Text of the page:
When I set out to write this article, I was hoping to provide an antidote to the alarming stories I’d read about kids and smartphones. However, the research really does paint a clear picture. Stud . . .
It's a fact of life for every parent. Part of our job is to reduce risk and ensure the safety of the tiny humans placed in our care. After all, risks seem scary, right? Even the dictionary equates r . . .
We all know that before school starts we need to schedule annual checkups and go back-to-school shopping, but how do we set our kids up for success that will last through the school year and beyond? . . .
We raise our kids to be polite and respectful in person so why wouldn't we stress those same values in the online environment? A digital citizenship contract will help spell out your expectations of . . .
Is intelligence something you’re born with or something that develops? Is failure an opportunity to learn and grow, or something that impedes success? How a parent answers these questions greatly . . .
For families who want to be part of the change to end racial inequality, there's never been a better time to create a family action plan. A thoughtful plan, built around empathy and compassion, equi . . .
I was born on April 1, so I know a thing or two about humor. April Fools’ Day jokes and gifts make celebrating my birthday an adventure in laughter. I once received a large box of dirt topped with . . .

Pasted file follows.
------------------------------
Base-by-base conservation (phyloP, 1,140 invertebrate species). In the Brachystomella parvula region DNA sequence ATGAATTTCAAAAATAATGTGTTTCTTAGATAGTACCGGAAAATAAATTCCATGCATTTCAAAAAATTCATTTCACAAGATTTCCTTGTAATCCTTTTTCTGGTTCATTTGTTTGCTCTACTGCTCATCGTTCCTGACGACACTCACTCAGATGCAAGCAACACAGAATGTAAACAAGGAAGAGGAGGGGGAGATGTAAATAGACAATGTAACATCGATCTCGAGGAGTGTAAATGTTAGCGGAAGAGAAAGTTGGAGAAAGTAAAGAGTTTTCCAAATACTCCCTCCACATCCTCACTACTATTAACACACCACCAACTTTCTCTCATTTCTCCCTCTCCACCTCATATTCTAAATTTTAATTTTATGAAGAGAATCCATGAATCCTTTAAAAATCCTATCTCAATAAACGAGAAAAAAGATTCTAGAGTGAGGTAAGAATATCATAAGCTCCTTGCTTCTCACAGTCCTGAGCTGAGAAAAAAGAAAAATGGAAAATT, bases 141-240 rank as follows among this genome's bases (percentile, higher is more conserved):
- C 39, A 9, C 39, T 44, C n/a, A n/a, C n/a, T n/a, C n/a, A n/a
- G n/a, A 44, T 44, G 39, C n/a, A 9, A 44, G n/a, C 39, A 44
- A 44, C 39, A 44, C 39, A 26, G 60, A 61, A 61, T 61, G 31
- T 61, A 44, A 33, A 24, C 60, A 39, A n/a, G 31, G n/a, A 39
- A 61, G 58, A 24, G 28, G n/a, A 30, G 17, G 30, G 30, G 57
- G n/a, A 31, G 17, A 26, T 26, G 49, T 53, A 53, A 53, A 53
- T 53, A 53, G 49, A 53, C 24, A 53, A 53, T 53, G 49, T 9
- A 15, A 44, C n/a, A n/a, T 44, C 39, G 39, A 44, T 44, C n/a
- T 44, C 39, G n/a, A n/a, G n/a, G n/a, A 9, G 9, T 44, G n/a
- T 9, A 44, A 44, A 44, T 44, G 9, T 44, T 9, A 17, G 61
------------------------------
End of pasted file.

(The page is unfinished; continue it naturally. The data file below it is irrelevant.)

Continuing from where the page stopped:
Teaching children how to do difficult things comes with parenting. We coach and encourage kids through frustration, tears and bursts of anger as they learn to tie shoes, write their names and ride a . . .
Routines are like operating systems that set families up for success. They make it possible to complete essential daily tasks with the least amount of resistance, reduce family stress and help thing . . .
Scheduling regular one-on-one dates (outings) with kids is a fun way for families to build lasting bonds while setting kids up with the skills and experience needed to grow healthy relationships for . . .
Images of smiling siblings are impressive for social media, but life with two or more children is decidedly less picture-perfect. According to research from University of Toronto, toddler-age siblin . . .
Growing healthy emotional bonds between generations helps children develop a sense of identity, continuity and an understanding of their place in family history. Kids who regularly interact with old . . .